Saturday, May 6, 2017

Joseph Schumpeter and innovation

Joseph Schumpeter (1883-1950) is an influential economist best known for his analysis of innovation and business cycles. Economists Joseph Stiglitz and Carl Walsh say in their textbook,
Schumpeter argued that the economy was characterized by a process of creative destruction. An innovator could, through a new product or lower costs of production, establish a dominant position in a market. But eventually, that dominant position would be destroyed, as another new product or process was invented. (Economics 4th edition, 2006)
This post is a collection of quotes from Schumpeter talking about innovation and the business cycle.


"Why do entrepreneurs appear, not continuously, that is singly in every appropriately chosen interval, but in clusters? Exclusively because the appearance of one or a few entrepreneurs facilitates the appearance of others, and these the appearance of more, in ever-increasing numbers." (The Theory of Economic Development, 1934)

"The swarm-like appearance of new combinations easily and necessarily explains the fundamental features of periods of boom." (The Theory of Economic Development, 1934)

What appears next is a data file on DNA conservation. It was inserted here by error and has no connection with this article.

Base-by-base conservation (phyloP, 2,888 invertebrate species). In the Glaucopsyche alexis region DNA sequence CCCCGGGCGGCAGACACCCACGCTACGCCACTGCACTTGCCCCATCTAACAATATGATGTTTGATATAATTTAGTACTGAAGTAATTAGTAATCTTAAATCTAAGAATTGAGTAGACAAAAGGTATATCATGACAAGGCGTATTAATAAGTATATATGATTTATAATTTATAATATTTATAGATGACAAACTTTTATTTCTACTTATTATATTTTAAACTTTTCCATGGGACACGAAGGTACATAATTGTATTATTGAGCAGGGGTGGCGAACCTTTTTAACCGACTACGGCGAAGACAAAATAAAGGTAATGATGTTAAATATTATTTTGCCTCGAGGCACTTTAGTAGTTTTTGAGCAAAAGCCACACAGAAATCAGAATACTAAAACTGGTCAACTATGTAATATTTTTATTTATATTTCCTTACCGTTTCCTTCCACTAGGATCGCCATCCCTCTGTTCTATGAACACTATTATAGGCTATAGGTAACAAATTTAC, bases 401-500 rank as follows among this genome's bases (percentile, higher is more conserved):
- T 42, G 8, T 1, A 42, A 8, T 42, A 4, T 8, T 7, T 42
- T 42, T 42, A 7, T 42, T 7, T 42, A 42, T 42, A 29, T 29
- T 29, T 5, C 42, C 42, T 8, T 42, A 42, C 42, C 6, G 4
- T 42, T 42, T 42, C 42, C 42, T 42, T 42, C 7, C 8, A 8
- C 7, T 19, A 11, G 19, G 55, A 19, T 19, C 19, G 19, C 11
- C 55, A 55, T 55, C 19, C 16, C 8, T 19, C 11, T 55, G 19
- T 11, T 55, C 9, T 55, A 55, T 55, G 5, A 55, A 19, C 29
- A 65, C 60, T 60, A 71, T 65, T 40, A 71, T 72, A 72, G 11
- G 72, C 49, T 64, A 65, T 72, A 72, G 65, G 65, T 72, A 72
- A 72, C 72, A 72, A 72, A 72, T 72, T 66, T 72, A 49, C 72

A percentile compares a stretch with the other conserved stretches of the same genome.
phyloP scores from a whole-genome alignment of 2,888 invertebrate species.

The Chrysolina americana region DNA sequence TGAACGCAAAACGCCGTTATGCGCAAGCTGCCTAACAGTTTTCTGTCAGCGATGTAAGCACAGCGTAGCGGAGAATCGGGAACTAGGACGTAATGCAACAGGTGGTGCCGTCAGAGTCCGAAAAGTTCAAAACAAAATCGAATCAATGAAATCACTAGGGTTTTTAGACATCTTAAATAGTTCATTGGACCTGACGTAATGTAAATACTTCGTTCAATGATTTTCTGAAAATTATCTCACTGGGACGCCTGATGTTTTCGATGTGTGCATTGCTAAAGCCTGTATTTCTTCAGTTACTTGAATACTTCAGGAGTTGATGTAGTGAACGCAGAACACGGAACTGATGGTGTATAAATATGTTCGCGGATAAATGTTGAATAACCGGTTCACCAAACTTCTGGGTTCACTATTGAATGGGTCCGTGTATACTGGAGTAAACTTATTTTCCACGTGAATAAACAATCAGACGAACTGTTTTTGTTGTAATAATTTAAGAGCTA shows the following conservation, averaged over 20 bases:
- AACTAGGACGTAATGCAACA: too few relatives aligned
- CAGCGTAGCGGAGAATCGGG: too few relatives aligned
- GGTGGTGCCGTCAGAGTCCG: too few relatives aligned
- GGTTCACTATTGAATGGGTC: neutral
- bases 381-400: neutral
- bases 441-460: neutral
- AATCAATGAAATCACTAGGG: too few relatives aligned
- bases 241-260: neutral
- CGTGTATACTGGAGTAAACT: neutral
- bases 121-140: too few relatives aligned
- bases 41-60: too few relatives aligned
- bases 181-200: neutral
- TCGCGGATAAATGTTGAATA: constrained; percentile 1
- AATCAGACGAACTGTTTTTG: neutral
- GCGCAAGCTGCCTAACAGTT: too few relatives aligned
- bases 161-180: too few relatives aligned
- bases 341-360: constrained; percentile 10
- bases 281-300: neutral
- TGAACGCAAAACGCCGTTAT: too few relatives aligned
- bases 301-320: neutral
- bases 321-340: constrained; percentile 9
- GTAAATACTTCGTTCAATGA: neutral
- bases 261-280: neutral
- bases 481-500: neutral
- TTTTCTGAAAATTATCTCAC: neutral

"The innovation is hazardous, impossible for most producers. But if someone establishes a business having regard to this source of supply, and everything goes well, then he can produce a unit of product more cheaply, while at first the existing prices substantially continue to exist. He then makes a profit. Again he has contributed nothing but will and action, has done nothing but recombine existing factors. Again he is an entrepreneur, his profit entrepreneurial profit. And again the latter, and also the entrepreneurial function as such, perish in the vortex of the competition which streams after them. The case of the choice of new trade routes belongs here." (The Theory of Economic Development, 1934)

"All knowledge and habit, once acquired, becomes as firmly rooted in ourselves as a railway embanking in the earth." (Quoted in the Worldly Philosophers by Robert Heilbroner)

Business cycle

"...our analysis leads us to believe that recovery is sound only if it does come of itself. For any revival which is merely due to artificial stimulus leaves part of the work of depressions undone and adds, to an undigested remnant of maladjustment, new maladjustment of its own which has to be liquidated in turn, thus threatening business with another crisis ahead." (Depressions: Can we learn from pastexperience? 1934)

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